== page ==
Changes in natural killer cell phenotype in patients with post-viral fatigue syndrome


L. J. A. Morrison, Institute of Neurological Sciences. Southern General Hospital, 1345 Govan Road, Glasgow G51 4TF, UK.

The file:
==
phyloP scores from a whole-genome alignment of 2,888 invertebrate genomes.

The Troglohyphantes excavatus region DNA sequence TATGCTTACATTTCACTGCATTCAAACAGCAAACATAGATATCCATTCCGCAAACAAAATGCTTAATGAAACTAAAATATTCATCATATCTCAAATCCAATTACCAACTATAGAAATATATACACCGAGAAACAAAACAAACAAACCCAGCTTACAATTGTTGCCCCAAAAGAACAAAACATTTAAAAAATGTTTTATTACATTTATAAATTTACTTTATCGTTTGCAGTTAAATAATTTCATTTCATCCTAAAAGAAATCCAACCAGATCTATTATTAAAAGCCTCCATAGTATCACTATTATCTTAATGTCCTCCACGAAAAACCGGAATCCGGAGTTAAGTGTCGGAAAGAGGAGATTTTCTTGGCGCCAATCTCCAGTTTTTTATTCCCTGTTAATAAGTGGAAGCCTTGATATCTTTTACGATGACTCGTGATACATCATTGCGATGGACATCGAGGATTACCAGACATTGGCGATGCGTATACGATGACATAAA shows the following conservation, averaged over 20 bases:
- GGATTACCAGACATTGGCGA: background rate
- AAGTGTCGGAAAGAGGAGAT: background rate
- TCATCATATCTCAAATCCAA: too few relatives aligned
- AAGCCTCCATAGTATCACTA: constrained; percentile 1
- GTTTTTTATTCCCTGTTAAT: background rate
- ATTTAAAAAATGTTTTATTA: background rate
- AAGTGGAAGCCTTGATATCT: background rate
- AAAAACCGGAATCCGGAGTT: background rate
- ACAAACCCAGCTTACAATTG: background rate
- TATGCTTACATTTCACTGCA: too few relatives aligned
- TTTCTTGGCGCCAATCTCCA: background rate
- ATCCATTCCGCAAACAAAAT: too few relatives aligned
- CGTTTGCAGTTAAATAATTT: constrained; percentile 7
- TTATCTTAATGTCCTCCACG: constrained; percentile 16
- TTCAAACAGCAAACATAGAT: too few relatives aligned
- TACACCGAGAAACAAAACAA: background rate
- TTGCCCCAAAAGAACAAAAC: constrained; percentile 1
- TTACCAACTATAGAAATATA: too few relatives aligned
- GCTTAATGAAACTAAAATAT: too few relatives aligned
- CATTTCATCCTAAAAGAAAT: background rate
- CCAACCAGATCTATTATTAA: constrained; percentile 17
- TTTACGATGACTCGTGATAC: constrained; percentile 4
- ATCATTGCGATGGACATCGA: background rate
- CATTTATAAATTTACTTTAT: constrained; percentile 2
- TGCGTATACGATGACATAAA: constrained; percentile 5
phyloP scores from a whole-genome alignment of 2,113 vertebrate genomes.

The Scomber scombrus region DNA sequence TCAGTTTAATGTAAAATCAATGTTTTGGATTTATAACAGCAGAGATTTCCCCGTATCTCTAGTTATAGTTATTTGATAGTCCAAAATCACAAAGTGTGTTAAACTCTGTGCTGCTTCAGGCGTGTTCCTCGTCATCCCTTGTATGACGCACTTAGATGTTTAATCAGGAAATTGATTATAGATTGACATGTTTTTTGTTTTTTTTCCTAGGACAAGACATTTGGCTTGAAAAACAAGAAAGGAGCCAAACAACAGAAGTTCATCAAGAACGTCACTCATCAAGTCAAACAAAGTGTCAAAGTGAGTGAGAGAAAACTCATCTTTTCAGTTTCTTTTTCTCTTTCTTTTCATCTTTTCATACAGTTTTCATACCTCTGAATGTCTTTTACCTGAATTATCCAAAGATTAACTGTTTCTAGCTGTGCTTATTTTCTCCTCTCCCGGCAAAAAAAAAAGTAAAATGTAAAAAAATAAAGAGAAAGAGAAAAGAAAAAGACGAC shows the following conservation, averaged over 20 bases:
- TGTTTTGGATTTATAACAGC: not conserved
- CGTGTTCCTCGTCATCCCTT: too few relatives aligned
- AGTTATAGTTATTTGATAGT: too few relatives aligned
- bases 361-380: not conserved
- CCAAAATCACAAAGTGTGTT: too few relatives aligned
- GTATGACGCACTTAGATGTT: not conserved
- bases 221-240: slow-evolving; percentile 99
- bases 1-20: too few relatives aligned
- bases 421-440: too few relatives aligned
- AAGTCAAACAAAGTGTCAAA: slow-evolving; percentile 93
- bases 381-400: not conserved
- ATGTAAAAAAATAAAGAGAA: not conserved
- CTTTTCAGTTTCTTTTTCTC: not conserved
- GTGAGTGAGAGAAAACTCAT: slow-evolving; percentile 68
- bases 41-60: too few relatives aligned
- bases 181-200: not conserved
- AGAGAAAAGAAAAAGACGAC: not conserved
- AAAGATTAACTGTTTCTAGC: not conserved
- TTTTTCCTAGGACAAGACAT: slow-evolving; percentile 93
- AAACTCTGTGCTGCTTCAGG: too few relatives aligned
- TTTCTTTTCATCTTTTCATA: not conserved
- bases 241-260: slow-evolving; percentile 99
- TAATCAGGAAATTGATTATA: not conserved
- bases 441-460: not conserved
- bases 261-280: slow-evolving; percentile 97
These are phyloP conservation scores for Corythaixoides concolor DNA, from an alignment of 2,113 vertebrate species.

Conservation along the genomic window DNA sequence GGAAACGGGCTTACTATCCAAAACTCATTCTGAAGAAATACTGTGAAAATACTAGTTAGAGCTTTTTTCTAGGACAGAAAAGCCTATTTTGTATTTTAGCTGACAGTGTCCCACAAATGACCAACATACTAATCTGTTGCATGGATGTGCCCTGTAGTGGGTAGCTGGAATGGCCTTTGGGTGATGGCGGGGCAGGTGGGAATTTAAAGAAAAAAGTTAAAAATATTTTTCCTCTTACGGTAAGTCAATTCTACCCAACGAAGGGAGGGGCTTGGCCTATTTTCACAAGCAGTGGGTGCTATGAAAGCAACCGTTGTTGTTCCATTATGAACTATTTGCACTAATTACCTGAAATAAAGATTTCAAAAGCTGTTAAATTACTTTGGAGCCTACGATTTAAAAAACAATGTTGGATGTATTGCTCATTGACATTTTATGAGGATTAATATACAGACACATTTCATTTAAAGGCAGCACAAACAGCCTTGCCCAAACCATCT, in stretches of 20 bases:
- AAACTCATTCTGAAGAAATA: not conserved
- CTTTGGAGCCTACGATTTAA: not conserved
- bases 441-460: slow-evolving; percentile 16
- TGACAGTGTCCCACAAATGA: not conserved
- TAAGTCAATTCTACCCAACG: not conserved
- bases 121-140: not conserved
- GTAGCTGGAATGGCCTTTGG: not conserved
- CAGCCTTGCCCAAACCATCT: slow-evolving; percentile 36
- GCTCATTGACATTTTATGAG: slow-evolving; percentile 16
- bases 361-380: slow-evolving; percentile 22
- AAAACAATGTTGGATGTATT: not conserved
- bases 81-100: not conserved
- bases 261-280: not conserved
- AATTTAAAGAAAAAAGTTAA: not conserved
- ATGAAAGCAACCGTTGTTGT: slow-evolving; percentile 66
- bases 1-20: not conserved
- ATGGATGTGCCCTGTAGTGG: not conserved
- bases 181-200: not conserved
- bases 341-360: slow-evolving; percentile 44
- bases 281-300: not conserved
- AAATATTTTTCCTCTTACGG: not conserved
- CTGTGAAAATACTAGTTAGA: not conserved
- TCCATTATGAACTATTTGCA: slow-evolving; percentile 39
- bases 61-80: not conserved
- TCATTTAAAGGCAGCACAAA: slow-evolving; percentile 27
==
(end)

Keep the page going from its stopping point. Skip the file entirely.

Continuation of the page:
We analysed peripheral blood CD56+ natural killer (NK) cell subsets in 23 carefully characterized patients with post-viral fatigue syndrome (PFS), compared with 19 healthy controls, using fluorochrome-conjugated, specific monoclonal antibodies and the FACScan. We found significantly increased percentages of CD56+ and especially CD56bright NK cells in PFS patients. We also found significantly increased percentages of CD56+ high affinity interleukin-2 (IL-2) receptor (CD25)+ and CD56+ transferrin receptor (CD71+) subsets of cells, most of which also stained brightly for CD56. Also, we found an increased percentage of CD56+ CD3+ cells, many of which stained brightly for CD56, although there was no increase in the percentage of CD56- CD3+ T cells in these patients. These observations, in conjunction with very low percentage of CD56- CD25+ cells, suggest that there is a preferential involvement of this minor subset of CD56+ CD3+ T cells in PFS. Finally, a decreased percentage of CD56+ Fc gamma receptor (CD16)+ NK cells was identified, which suggests a reduced capacity for antibody-dependent cellular cytotoxicity in PFS patients. Subsets of CD56+ NK cells co-expressing CD2, CD4 or CD8 did not show any significant difference between PFS patients and healthy controls. These phenotypic changes provide laboratory evidence of immunological abnormalities in this syndrome, and, we suggest, may be consistent with persistent viral infection.